Every December, every dictionary in the English language comes crawling out of the woodwork to reveal their “word of the year”: a single word or phrase that they deem to sum up the past twelve months. And every December, every dictionary in the English language cocks it up. I plan to fix that.
There are a few principles that a good “word of the year” pick should follow. For one, the word of the year should be a word, or at the very least, a phrase with a distinct meaning. You’d think this would be easy, but one of the Oxford English Dictionary’s nominees for 2022 was #IStandWith — a hashtag that only means, well, “i stand with”. See me after class, Oxford.
The word of the year should be from this year. It doesn’t have to have been coined this year, but it should, at the very least, have seen a spike in popularity: another nominee from Oxford was metaverse, invented by Neal Stephenson in 1992 but buoyed by Facebook’s trendy rebrand. Merriam-Webster1 are consistent failures in this regard, and this year’s pick was particularly egregious. Not only has gaslight been in use for years, but it was even the American Dialect Society’s pick for “most useful word of the year” all the way back in 2016!
People should have heard of the word of the year. I’m sorry to keep picking on Oxford here, but i highly doubt your average man on the street is familiar with the concept of going goblin mode.
Finally, the word of the year should last beyond this year; ideally, people will still be talking about it in a decade’s time. This is, to some extent, unknowable, but we in the present can take a good stab at it. We can surmise that 2007’s carbon footprint was a sturdier choice than 2006’s bovvered, and that 2014’s vape was a better selection than, say, loom band.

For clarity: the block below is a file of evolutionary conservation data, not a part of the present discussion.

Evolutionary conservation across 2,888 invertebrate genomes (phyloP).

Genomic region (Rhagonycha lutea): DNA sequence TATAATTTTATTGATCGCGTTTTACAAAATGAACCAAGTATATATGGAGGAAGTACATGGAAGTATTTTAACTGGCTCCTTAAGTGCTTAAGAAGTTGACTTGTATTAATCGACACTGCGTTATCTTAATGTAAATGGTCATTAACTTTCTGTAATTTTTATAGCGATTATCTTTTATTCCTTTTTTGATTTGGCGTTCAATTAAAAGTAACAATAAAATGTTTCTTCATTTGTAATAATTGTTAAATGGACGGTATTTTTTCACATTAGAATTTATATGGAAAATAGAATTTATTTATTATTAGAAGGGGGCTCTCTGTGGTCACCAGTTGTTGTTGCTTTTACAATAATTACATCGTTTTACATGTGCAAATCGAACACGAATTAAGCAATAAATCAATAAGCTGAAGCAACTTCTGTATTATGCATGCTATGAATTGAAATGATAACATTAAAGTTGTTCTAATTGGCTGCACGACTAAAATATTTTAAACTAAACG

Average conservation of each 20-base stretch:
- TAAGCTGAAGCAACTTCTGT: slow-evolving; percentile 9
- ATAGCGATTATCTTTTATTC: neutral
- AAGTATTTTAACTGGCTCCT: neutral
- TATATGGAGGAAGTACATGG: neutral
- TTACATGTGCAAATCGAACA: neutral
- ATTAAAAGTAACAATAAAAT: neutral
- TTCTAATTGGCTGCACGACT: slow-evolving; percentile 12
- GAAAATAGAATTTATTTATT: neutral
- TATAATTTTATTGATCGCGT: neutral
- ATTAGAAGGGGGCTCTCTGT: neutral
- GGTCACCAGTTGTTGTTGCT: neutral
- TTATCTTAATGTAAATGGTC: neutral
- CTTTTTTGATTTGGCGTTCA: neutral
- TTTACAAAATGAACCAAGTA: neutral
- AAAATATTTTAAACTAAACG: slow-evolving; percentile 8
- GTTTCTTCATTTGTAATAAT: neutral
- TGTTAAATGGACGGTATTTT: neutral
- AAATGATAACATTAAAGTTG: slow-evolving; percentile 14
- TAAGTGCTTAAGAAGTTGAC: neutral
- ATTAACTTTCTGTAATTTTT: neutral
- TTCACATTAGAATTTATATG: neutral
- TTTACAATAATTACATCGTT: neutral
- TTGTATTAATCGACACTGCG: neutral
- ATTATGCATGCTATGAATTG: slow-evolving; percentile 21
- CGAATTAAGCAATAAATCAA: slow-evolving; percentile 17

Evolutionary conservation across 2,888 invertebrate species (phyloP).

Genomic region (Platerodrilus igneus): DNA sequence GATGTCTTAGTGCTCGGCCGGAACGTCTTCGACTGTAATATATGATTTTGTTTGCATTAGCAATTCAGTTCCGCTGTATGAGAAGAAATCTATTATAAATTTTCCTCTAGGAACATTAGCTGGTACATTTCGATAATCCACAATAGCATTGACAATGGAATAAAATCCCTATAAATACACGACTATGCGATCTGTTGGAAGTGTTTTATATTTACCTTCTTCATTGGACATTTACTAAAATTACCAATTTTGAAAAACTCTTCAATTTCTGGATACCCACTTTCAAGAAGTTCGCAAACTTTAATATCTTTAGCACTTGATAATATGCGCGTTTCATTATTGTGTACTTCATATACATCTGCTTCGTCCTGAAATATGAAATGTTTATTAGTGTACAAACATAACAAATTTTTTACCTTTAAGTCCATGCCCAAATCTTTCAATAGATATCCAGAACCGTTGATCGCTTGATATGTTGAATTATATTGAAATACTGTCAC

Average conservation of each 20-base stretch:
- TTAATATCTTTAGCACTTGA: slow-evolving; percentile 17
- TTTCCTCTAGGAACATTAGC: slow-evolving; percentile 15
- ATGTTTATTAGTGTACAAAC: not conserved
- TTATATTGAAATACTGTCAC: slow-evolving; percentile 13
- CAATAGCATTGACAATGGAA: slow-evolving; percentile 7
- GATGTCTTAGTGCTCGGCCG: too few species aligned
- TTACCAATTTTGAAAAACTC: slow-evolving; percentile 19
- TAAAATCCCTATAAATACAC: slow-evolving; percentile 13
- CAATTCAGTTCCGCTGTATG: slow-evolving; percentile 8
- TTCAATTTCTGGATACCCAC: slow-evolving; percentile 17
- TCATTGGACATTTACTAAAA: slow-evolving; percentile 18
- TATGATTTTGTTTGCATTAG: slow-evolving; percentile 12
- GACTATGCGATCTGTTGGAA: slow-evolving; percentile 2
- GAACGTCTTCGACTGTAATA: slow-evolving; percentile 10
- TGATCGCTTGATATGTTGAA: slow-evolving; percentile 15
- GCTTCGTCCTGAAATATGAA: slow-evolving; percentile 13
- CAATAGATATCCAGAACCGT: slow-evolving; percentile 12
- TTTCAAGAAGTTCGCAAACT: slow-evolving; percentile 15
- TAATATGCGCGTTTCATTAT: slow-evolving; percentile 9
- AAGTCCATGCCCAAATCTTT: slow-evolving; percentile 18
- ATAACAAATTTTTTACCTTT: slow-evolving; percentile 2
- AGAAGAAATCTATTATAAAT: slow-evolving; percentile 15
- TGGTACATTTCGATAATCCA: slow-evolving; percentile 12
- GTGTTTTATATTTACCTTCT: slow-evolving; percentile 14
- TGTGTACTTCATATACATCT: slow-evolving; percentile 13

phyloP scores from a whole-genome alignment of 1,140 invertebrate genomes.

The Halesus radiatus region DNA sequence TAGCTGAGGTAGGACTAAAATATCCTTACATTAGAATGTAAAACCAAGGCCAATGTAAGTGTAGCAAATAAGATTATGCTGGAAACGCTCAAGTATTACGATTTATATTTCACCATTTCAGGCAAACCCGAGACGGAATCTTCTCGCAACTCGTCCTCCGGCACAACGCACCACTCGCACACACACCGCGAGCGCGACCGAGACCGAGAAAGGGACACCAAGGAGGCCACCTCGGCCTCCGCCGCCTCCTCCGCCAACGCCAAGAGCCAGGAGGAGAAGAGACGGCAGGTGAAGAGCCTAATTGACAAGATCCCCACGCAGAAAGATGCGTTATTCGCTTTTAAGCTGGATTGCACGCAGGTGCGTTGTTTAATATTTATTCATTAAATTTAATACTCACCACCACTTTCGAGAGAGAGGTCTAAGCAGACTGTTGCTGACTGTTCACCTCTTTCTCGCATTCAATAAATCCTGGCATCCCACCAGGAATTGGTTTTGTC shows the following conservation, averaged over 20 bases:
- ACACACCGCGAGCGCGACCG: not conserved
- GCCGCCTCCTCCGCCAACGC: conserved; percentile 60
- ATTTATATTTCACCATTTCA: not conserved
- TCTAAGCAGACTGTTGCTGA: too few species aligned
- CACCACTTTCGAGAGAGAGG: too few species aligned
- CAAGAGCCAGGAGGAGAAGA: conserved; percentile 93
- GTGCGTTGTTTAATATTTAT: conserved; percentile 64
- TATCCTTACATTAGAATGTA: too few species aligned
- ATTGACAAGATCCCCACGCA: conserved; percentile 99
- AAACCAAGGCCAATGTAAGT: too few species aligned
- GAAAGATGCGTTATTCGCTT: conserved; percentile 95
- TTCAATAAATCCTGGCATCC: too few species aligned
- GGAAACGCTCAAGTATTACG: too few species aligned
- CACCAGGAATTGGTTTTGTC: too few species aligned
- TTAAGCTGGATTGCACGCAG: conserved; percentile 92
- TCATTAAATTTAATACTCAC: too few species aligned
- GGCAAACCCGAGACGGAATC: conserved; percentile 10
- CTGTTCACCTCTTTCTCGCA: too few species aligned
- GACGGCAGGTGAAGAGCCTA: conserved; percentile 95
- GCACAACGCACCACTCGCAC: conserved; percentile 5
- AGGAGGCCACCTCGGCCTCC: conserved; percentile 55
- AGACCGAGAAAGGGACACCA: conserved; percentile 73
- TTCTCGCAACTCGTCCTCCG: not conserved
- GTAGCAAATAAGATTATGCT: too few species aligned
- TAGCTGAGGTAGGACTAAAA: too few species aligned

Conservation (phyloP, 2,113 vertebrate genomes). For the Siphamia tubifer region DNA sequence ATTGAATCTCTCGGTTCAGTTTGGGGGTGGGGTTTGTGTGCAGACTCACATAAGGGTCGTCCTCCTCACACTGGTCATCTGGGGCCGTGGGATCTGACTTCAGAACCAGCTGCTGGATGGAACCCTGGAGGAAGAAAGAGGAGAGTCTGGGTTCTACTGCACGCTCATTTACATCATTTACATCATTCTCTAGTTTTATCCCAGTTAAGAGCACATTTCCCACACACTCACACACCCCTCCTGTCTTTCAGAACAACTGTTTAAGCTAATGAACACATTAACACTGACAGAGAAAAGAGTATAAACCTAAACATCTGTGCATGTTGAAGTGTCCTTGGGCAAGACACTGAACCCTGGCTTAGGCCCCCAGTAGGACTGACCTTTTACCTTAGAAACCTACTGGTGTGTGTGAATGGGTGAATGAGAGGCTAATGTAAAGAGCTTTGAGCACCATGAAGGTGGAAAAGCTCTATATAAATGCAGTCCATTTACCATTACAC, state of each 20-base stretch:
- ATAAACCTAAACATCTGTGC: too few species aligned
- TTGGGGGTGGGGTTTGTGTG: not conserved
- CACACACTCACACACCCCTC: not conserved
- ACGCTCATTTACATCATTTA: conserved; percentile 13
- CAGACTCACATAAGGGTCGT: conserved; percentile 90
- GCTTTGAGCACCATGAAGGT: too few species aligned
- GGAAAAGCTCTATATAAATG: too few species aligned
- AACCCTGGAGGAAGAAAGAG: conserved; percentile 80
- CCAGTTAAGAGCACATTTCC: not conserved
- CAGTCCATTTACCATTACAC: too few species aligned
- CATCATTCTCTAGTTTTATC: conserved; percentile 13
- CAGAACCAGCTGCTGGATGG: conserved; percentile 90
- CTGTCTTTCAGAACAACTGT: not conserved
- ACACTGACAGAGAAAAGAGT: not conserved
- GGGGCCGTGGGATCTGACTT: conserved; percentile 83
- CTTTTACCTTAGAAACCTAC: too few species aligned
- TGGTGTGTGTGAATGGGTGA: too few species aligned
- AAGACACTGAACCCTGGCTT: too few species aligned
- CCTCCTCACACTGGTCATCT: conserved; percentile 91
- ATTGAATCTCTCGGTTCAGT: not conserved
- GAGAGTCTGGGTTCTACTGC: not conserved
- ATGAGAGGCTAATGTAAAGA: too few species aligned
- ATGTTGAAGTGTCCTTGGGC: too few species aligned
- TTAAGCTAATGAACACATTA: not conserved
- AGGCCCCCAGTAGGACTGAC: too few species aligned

So then. What does that make The Satyrs’ Forest’s word of the year? It might not be a word, but as a phrase, it certainly has a meaning beyond the sum of its parts. It entered the public consciousness this year, and anyone in Europe who’s been paying any attention knows what it means. It is destined to enter the history books: though they might not use it in conversation, every time someone in 2122 looks up the history of the twenty-first century, our word of the year will be there, staring them in the face. It is:
special military operation
noun. (euphemistic) A war which cannot be referred to as such, particularly the 2022 Russian invasion of Ukraine.
Infamously coined by Vladimir Putin in his euphemistic February address, no single utterance has had as much impact on the year that was. I could have chosen Kyiv or slava Ukraini — but the word of the year is not an award for positive impact, and without special military operation, those two would be unlikely to have entered the popular lexicon. I could have gone with metaverse, but it’s an ugly word, and one on which i am personally bearish. Lettuce would have amused, but if i wanted to declare a British Word of the Year, i would have called it that in the first place.
So — “congratulations” to special military operation on its victory, which is probably the only such victory Mr Putin’s side will ever have. Let us hope that 2023’s defining phrase will strike a more optimistic note.